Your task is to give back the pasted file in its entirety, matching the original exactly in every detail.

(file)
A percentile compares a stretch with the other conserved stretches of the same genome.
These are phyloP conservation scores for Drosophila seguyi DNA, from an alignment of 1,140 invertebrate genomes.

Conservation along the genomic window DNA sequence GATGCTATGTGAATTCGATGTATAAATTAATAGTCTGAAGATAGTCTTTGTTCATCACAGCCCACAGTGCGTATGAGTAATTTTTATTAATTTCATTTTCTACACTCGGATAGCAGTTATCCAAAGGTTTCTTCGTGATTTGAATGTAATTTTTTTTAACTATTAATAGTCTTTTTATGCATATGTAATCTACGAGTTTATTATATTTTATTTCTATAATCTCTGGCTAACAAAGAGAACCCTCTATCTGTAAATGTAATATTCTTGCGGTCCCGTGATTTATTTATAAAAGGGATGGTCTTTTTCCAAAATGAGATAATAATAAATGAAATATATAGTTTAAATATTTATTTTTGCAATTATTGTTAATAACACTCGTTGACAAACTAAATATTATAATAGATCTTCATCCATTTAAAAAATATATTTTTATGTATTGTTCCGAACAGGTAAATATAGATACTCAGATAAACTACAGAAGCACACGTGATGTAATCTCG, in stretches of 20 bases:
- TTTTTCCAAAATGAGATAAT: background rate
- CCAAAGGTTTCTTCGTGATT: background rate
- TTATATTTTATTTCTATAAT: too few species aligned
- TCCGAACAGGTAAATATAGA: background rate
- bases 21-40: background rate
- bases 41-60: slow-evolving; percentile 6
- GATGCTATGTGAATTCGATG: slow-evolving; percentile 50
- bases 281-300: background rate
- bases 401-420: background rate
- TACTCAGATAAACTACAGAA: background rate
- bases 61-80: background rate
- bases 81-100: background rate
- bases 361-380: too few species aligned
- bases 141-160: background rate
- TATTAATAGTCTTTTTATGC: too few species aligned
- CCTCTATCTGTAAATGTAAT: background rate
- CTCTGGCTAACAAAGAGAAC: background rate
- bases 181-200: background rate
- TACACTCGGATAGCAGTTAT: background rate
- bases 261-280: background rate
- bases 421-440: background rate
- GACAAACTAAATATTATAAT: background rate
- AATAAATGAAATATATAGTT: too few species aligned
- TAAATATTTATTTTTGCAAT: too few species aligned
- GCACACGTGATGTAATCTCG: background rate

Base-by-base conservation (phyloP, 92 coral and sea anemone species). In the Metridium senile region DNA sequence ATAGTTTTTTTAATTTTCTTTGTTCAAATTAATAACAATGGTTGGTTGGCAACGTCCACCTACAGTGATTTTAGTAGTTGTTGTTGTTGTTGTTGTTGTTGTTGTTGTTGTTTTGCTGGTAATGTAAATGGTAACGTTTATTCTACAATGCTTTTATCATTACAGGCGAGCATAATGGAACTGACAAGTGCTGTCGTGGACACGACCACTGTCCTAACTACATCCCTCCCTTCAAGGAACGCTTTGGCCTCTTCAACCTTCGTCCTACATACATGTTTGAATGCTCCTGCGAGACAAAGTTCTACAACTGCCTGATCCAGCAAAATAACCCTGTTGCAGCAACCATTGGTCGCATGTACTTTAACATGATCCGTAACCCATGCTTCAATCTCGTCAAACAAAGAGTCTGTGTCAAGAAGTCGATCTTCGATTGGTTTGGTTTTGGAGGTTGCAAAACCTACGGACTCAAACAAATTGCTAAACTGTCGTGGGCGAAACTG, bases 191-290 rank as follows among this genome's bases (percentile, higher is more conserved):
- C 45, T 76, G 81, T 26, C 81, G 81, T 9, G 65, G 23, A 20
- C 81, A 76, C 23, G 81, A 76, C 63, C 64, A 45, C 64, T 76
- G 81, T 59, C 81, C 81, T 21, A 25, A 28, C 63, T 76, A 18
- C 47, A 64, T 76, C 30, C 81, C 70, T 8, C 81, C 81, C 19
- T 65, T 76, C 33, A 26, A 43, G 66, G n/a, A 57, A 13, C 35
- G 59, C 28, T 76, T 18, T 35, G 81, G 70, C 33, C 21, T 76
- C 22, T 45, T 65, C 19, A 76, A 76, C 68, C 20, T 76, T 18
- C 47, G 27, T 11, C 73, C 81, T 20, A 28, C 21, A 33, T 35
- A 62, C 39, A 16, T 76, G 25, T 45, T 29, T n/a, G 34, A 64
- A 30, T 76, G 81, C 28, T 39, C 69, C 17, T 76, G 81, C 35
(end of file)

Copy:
A percentile compares a stretch with the other conserved stretches of the same genome.
These are phyloP conservation scores for Drosophila seguyi DNA, from an alignment of 1,140 invertebrate genomes.

Conservation along the genomic window DNA sequence GATGCTATGTGAATTCGATGTATAAATTAATAGTCTGAAGATAGTCTTTGTTCATCACAGCCCACAGTGCGTATGAGTAATTTTTATTAATTTCATTTTCTACACTCGGATAGCAGTTATCCAAAGGTTTCTTCGTGATTTGAATGTAATTTTTTTTAACTATTAATAGTCTTTTTATGCATATGTAATCTACGAGTTTATTATATTTTATTTCTATAATCTCTGGCTAACAAAGAGAACCCTCTATCTGTAAATGTAATATTCTTGCGGTCCCGTGATTTATTTATAAAAGGGATGGTCTTTTTCCAAAATGAGATAATAATAAATGAAATATATAGTTTAAATATTTATTTTTGCAATTATTGTTAATAACACTCGTTGACAAACTAAATATTATAATAGATCTTCATCCATTTAAAAAATATATTTTTATGTATTGTTCCGAACAGGTAAATATAGATACTCAGATAAACTACAGAAGCACACGTGATGTAATCTCG, in stretches of 20 bases:
- TTTTTCCAAAATGAGATAAT: background rate
- CCAAAGGTTTCTTCGTGATT: background rate
- TTATATTTTATTTCTATAAT: too few species aligned
- TCCGAACAGGTAAATATAGA: background rate
- bases 21-40: background rate
- bases 41-60: slow-evolving; percentile 6
- GATGCTATGTGAATTCGATG: slow-evolving; percentile 50
- bases 281-300: background rate
- bases 401-420: background rate
- TACTCAGATAAACTACAGAA: background rate
- bases 61-80: background rate
- bases 81-100: background rate
- bases 361-380: too few species aligned
- bases 141-160: background rate
- TATTAATAGTCTTTTTATGC: too few species aligned
- CCTCTATCTGTAAATGTAAT: background rate
- CTCTGGCTAACAAAGAGAAC: background rate
- bases 181-200: background rate
- TACACTCGGATAGCAGTTAT: background rate
- bases 261-280: background rate
- bases 421-440: background rate
- GACAAACTAAATATTATAAT: background rate
- AATAAATGAAATATATAGTT: too few species aligned
- TAAATATTTATTTTTGCAAT: too few species aligned
- GCACACGTGATGTAATCTCG: background rate

Base-by-base conservation (phyloP, 92 coral and sea anemone species). In the Metridium senile region DNA sequence ATAGTTTTTTTAATTTTCTTTGTTCAAATTAATAACAATGGTTGGTTGGCAACGTCCACCTACAGTGATTTTAGTAGTTGTTGTTGTTGTTGTTGTTGTTGTTGTTGTTGTTTTGCTGGTAATGTAAATGGTAACGTTTATTCTACAATGCTTTTATCATTACAGGCGAGCATAATGGAACTGACAAGTGCTGTCGTGGACACGACCACTGTCCTAACTACATCCCTCCCTTCAAGGAACGCTTTGGCCTCTTCAACCTTCGTCCTACATACATGTTTGAATGCTCCTGCGAGACAAAGTTCTACAACTGCCTGATCCAGCAAAATAACCCTGTTGCAGCAACCATTGGTCGCATGTACTTTAACATGATCCGTAACCCATGCTTCAATCTCGTCAAACAAAGAGTCTGTGTCAAGAAGTCGATCTTCGATTGGTTTGGTTTTGGAGGTTGCAAAACCTACGGACTCAAACAAATTGCTAAACTGTCGTGGGCGAAACTG, bases 191-290 rank as follows among this genome's bases (percentile, higher is more conserved):
- C 45, T 76, G 81, T 26, C 81, G 81, T 9, G 65, G 23, A 20
- C 81, A 76, C 23, G 81, A 76, C 63, C 64, A 45, C 64, T 76
- G 81, T 59, C 81, C 81, T 21, A 25, A 28, C 63, T 76, A 18
- C 47, A 64, T 76, C 30, C 81, C 70, T 8, C 81, C 81, C 19
- T 65, T 76, C 33, A 26, A 43, G 66, G n/a, A 57, A 13, C 35
- G 59, C 28, T 76, T 18, T 35, G 81, G 70, C 33, C 21, T 76
- C 22, T 45, T 65, C 19, A 76, A 76, C 68, C 20, T 76, T 18
- C 47, G 27, T 11, C 73, C 81, T 20, A 28, C 21, A 33, T 35
- A 62, C 39, A 16, T 76, G 25, T 45, T 29, T n/a, G 34, A 64
- A 30, T 76, G 81, C 28, T 39, C 69, C 17, T 76, G 81, C 35